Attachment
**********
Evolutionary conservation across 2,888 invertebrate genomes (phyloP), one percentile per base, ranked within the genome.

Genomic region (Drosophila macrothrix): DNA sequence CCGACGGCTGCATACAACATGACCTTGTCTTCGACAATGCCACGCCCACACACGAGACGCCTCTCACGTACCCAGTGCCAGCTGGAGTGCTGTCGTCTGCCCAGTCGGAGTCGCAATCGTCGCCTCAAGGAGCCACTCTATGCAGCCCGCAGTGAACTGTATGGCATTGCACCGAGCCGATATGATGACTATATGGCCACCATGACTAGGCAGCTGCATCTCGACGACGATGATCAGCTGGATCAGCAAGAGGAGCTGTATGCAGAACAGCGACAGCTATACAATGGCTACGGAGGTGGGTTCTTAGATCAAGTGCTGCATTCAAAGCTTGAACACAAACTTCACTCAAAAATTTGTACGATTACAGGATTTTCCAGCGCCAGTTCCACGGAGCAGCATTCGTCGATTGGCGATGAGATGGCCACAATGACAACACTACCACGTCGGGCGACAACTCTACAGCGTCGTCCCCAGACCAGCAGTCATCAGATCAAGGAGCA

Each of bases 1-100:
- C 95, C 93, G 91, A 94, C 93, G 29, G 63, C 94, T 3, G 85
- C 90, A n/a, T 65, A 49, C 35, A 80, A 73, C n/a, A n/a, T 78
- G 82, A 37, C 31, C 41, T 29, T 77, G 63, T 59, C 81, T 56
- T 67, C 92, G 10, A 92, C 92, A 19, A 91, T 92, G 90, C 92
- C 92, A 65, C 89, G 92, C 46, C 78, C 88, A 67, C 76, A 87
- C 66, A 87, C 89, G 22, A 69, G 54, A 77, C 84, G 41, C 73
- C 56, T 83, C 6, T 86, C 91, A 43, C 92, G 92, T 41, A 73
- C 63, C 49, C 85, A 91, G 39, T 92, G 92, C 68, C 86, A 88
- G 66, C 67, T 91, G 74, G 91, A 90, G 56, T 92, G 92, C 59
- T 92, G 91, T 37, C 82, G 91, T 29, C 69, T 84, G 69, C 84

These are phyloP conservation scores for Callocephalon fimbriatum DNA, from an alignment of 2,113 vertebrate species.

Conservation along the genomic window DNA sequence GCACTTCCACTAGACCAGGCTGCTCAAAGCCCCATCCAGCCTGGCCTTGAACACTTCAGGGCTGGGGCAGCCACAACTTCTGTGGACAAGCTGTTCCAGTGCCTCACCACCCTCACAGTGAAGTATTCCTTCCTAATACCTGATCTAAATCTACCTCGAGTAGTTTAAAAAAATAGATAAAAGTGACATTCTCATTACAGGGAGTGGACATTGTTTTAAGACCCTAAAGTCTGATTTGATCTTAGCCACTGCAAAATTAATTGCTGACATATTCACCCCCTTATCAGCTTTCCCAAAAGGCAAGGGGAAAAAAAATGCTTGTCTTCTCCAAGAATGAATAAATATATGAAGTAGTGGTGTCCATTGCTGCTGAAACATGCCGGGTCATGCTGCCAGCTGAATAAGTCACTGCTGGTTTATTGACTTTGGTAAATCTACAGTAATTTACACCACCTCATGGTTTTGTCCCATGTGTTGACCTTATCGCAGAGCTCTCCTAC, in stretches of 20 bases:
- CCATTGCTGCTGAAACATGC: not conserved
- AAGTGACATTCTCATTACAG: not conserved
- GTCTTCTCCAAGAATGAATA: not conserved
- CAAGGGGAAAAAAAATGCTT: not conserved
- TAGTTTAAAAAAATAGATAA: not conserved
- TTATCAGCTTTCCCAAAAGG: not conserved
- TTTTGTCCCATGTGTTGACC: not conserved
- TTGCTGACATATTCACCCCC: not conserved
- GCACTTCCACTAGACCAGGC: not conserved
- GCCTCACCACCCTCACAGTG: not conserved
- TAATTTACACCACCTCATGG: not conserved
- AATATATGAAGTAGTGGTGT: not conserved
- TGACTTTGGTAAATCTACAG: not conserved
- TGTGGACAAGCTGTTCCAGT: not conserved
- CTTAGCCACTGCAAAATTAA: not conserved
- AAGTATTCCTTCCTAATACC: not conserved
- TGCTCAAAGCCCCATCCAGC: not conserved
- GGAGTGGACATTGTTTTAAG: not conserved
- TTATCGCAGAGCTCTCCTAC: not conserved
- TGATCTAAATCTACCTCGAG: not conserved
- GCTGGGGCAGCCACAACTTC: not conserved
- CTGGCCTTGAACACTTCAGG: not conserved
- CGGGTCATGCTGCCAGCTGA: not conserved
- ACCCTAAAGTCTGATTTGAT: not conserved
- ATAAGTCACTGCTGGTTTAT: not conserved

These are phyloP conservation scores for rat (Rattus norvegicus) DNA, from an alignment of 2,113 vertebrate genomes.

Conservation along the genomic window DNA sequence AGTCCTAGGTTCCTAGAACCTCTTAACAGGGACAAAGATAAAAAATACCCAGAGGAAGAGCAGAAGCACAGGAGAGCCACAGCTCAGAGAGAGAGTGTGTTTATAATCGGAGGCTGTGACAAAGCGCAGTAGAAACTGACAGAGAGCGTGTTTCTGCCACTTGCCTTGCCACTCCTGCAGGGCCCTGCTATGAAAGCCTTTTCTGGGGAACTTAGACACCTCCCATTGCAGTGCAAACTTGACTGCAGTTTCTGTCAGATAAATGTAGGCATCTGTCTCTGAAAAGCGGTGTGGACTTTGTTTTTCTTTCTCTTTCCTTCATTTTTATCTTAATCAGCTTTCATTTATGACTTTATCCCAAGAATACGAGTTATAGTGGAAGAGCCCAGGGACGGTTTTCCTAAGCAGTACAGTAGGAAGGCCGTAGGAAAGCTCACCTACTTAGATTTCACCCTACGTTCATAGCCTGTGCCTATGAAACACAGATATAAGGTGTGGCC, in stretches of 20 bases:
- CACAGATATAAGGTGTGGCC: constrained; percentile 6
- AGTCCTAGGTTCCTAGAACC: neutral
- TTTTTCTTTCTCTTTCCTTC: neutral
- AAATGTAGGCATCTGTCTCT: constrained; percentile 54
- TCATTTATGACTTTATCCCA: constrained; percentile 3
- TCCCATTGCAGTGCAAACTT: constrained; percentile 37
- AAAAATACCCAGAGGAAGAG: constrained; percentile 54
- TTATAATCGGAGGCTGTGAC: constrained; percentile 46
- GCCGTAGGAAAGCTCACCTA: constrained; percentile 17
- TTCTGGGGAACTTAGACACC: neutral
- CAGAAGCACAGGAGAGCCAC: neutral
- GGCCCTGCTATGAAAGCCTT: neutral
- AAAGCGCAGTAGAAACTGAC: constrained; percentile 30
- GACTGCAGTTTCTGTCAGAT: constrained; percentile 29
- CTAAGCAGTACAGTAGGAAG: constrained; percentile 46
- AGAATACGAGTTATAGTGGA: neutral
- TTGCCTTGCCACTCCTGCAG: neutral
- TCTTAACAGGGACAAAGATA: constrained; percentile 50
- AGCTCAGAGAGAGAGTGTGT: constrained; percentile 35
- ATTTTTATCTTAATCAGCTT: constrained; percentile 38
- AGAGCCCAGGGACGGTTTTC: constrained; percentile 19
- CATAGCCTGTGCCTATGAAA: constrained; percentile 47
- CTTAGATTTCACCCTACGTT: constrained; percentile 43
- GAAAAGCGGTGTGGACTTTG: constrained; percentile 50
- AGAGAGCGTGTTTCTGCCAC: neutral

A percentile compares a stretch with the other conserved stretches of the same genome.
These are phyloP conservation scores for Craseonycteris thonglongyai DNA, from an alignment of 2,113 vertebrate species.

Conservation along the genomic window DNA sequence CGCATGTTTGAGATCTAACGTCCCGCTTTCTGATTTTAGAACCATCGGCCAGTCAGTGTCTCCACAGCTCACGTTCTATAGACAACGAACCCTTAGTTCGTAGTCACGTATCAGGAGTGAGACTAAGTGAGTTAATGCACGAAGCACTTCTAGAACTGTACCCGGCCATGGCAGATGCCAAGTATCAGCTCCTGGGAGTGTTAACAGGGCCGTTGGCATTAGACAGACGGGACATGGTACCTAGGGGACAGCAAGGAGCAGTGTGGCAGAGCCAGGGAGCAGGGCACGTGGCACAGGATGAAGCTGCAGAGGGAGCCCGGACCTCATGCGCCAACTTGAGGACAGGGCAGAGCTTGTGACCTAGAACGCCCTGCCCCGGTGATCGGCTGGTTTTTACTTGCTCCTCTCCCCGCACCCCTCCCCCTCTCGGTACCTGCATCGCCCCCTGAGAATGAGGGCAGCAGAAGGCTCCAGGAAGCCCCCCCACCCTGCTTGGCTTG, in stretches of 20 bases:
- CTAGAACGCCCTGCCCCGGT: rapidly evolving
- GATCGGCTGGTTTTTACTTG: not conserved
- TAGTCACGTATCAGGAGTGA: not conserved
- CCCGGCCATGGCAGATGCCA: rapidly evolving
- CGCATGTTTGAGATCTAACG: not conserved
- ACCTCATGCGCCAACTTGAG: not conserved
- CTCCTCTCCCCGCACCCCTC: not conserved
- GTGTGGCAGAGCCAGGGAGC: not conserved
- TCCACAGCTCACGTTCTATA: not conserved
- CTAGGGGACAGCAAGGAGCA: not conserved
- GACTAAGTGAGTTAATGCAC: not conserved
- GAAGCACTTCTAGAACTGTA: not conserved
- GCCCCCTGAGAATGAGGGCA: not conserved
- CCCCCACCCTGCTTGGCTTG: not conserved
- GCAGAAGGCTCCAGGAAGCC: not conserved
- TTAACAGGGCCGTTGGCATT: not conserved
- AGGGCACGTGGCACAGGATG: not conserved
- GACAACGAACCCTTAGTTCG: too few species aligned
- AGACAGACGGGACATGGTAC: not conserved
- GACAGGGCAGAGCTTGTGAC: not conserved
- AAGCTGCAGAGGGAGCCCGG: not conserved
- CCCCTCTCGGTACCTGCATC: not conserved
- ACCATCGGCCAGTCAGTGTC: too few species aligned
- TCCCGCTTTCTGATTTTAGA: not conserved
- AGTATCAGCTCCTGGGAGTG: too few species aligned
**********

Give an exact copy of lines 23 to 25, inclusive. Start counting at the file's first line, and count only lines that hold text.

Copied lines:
- TTGCTGACATATTCACCCCC: not conserved
- GCACTTCCACTAGACCAGGC: not conserved
- GCCTCACCACCCTCACAGTG: not conserved